One such example is Kundera’s exposition on litost, ‘an untranslatable Czech word’, in The Book of Laughter and Forgetting:
Its first syllable, which is long and stressed, sounds like the wail of an abandoned dog. As for the meaning of this word, I have looked in vain in other languages for an equivalent, though I find it difficult to imagine how anyone can understand the human soul without it…
Kundera expands on its meaning by way of anecdote.
She was madly in love with him and tactfully swam as slowly as he did. But when their swim was coming to an end, she wanted to give her athletic instincts a few moments’ free rein and headed for the opposite bank at a rapid crawl. The student [the boy]made an effort to swim faster too and swallowed water. Feeling humbled, his physical inferiority laid bare, he felt litost. He recalled his sickly childhood, lacking in physical exercise and friends and spent under the constant gaze of his mother’s overfond eye, and fell into despair about himself and his life. They walked back to the city together in silence on a country road. Wounded and humiliated, he felt an irresistible desire to hit her.…and then he slapped her face.
His most prescient points concern historical amnesia and the onset of tyranny. As he put it: ‘The struggle of man against power is the struggle of memory against forgetting.’
The internet and social media are fast becoming a tool of forgetting or non-remembrance through the deluge of unfiltered information. The greatest area of amnesia is the subject that Milan Kundera dedicated his career to preserving, namely the horrors of Communism, which finds strange echoes in our current transition from neoliberalism to neoconservatism.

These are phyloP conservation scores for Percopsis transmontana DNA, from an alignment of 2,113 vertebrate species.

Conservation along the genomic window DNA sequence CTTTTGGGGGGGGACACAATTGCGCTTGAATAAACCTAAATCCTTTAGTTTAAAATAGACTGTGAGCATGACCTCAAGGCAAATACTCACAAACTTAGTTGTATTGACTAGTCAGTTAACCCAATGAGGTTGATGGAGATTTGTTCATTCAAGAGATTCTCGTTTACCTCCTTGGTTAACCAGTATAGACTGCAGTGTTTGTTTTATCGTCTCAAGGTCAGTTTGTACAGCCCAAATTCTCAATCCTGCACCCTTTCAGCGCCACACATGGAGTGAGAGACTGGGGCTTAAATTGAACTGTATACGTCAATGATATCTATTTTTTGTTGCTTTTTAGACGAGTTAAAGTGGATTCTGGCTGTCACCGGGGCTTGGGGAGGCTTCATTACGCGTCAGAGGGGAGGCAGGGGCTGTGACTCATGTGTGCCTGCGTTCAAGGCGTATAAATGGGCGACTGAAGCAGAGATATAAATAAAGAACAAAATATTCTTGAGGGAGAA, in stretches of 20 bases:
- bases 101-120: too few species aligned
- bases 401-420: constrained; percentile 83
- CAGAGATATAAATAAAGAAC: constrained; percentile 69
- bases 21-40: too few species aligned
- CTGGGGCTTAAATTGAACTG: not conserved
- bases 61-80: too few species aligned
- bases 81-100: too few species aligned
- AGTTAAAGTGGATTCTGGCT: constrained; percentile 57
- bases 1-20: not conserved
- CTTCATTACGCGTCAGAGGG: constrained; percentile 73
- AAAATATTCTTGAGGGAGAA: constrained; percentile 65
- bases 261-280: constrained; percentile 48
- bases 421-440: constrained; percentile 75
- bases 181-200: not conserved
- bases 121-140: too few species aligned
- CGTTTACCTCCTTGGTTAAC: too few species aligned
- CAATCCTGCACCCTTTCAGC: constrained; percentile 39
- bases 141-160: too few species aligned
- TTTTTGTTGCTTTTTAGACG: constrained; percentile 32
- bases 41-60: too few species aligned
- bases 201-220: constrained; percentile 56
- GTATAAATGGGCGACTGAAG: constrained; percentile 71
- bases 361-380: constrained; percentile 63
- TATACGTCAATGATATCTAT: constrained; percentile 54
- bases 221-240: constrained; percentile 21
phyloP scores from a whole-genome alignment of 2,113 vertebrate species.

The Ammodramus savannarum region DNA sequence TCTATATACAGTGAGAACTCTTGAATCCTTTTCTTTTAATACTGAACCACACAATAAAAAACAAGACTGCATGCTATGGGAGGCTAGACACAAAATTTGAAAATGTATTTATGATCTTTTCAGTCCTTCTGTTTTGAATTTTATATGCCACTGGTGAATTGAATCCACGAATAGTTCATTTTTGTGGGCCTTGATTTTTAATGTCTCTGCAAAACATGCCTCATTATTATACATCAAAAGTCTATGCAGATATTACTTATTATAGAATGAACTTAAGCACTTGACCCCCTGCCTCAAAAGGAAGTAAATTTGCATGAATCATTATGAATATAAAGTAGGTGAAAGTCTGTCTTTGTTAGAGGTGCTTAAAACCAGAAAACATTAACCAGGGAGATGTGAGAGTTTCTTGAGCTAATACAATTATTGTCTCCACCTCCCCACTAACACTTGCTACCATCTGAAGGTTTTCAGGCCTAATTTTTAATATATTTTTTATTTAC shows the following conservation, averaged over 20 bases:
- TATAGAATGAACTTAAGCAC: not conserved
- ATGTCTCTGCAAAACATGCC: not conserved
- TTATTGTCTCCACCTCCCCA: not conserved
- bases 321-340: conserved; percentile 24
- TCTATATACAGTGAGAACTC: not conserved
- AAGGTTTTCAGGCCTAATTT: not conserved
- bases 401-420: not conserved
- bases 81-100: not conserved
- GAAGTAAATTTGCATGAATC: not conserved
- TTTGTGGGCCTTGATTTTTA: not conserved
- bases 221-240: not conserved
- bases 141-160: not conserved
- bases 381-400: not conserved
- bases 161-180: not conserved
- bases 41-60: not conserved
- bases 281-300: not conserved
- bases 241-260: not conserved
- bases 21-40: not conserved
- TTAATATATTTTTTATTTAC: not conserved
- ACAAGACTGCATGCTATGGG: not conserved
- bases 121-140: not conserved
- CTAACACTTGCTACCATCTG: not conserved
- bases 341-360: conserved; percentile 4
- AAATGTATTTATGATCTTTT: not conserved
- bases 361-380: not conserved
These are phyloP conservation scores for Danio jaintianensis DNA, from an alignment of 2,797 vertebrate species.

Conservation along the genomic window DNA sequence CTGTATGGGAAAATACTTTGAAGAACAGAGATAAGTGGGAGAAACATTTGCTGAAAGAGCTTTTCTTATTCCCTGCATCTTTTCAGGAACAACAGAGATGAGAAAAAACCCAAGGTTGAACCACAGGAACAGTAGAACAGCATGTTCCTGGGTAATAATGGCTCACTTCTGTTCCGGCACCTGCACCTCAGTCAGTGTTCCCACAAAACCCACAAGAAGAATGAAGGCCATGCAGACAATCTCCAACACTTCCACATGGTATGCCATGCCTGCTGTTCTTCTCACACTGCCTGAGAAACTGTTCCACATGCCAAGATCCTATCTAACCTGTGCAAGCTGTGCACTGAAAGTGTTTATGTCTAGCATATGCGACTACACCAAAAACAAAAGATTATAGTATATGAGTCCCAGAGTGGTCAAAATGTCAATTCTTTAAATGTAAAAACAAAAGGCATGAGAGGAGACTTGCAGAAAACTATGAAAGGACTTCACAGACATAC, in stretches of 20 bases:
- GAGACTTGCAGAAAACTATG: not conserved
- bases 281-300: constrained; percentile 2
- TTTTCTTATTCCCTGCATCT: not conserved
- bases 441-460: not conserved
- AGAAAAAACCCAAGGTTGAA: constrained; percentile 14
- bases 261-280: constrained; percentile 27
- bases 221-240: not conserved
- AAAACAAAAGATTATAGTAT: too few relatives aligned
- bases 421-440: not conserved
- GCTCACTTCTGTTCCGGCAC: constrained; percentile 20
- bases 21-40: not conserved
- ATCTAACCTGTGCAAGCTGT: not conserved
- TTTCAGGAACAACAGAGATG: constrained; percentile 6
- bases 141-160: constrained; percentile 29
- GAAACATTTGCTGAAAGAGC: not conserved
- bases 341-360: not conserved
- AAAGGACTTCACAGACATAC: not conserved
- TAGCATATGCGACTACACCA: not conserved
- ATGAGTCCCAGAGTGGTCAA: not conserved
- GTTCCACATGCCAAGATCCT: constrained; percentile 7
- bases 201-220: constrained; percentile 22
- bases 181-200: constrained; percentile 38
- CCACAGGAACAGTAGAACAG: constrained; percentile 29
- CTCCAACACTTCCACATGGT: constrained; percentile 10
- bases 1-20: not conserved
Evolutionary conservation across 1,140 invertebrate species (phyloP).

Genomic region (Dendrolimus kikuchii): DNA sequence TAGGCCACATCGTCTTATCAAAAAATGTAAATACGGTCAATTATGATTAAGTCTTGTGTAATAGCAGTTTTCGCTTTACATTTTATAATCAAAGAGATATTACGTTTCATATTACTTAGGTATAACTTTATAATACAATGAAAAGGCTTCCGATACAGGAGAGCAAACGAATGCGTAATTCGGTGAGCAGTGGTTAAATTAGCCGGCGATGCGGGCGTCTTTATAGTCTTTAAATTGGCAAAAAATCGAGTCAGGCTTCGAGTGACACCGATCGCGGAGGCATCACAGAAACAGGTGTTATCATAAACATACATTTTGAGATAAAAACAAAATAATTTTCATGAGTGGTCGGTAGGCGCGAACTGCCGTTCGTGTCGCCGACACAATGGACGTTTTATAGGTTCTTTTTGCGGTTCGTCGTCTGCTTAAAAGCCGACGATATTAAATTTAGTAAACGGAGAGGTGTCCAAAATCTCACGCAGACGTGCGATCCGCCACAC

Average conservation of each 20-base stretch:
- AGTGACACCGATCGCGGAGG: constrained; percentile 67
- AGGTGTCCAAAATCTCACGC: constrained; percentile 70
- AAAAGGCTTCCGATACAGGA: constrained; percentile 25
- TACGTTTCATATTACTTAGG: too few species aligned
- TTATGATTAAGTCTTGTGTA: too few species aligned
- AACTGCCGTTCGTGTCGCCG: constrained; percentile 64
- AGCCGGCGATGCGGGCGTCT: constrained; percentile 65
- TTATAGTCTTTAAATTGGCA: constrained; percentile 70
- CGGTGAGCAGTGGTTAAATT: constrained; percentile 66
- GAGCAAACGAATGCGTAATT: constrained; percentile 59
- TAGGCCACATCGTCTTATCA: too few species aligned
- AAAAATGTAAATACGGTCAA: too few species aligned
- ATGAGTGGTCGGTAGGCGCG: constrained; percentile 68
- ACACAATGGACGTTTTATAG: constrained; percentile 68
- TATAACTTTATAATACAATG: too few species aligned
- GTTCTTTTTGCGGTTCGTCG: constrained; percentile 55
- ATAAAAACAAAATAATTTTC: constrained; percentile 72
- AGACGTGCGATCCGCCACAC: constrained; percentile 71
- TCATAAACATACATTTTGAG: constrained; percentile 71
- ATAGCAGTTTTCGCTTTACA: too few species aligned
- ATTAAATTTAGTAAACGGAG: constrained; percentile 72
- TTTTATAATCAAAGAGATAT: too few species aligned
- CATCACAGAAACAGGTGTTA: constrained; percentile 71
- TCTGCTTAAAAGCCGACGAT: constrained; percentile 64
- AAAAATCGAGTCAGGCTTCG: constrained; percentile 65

Kundera described what passed for public discourse under Communism as political kitsch in his novel The Unbearable Lightness of Being. This emanates from an aesthetic ideal ‘in which shit is denied and everyone acts as though it did not exist’. ‘Kitsch’, he argued, ‘is the aesthetic ideal of all politicians and all political parties and movements.’
It is the dream scenario of the spin doctor where the press is utterly compliant. He gives the example of politicians kissing babies as an obvious expression political of kitsch.
In Kundera’s view political kitsch is not dangerous in itself, and most politicians cultivate a clean-cut, artificial, image. The real danger lies in totalitarian kitsch such as that encountered by the character of Sabina, who recalls the Communist parades of her youth, which projected an idealised vision of the worker removed from the corruption, suspicion and cruelty that infected her society. Indeed, it was said in Czechoslovakia that love for one’s family required theft in the course of one’s professional life.
Kundera contrasts what looks suspiciously like de-platforming, or cancel culture, with the plurality of voices that he believed still lay in Western democracies:
Those of us who live in a society where various political tendencies exist side by side and competing influences cancel or limit one another can manage more or less to escape the kitsch inquisition: the individual can preserve his individuality. The artist can create unusual works. But whenever a single political movement corners power, we find ourselves in the realm of totalitarian kitsch.
It begs the question whether the Internet has reawakened this “totalitarian kitsch.”
Air-brushed from History